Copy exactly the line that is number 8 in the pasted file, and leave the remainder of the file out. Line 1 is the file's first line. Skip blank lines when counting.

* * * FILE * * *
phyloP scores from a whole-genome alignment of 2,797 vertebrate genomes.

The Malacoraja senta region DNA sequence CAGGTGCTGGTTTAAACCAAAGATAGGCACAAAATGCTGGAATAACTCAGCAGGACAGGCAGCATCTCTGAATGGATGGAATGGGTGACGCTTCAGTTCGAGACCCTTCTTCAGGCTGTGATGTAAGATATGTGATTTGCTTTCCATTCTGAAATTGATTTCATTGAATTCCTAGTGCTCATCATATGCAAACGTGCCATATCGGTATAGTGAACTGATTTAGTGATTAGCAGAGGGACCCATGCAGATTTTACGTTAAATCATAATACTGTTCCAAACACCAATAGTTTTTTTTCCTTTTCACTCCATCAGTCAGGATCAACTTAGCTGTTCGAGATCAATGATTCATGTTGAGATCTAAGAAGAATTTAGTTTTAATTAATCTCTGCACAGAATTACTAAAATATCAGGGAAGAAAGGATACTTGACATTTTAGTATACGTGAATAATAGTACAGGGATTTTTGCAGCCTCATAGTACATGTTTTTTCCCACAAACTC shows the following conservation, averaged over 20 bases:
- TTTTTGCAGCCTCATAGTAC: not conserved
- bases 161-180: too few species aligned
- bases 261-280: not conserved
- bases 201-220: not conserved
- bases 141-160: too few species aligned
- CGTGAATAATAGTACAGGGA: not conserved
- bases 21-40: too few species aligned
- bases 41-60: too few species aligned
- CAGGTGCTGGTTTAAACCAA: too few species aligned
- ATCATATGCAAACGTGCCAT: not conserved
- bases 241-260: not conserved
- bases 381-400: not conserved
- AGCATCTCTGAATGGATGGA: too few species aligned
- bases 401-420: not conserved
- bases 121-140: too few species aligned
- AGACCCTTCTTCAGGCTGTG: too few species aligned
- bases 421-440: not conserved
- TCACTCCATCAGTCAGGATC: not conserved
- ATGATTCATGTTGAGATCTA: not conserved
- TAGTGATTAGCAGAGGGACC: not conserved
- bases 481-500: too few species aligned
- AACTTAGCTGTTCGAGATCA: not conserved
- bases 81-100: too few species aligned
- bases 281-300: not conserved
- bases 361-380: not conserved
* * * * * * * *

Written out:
- CGTGAATAATAGTACAGGGA: not conserved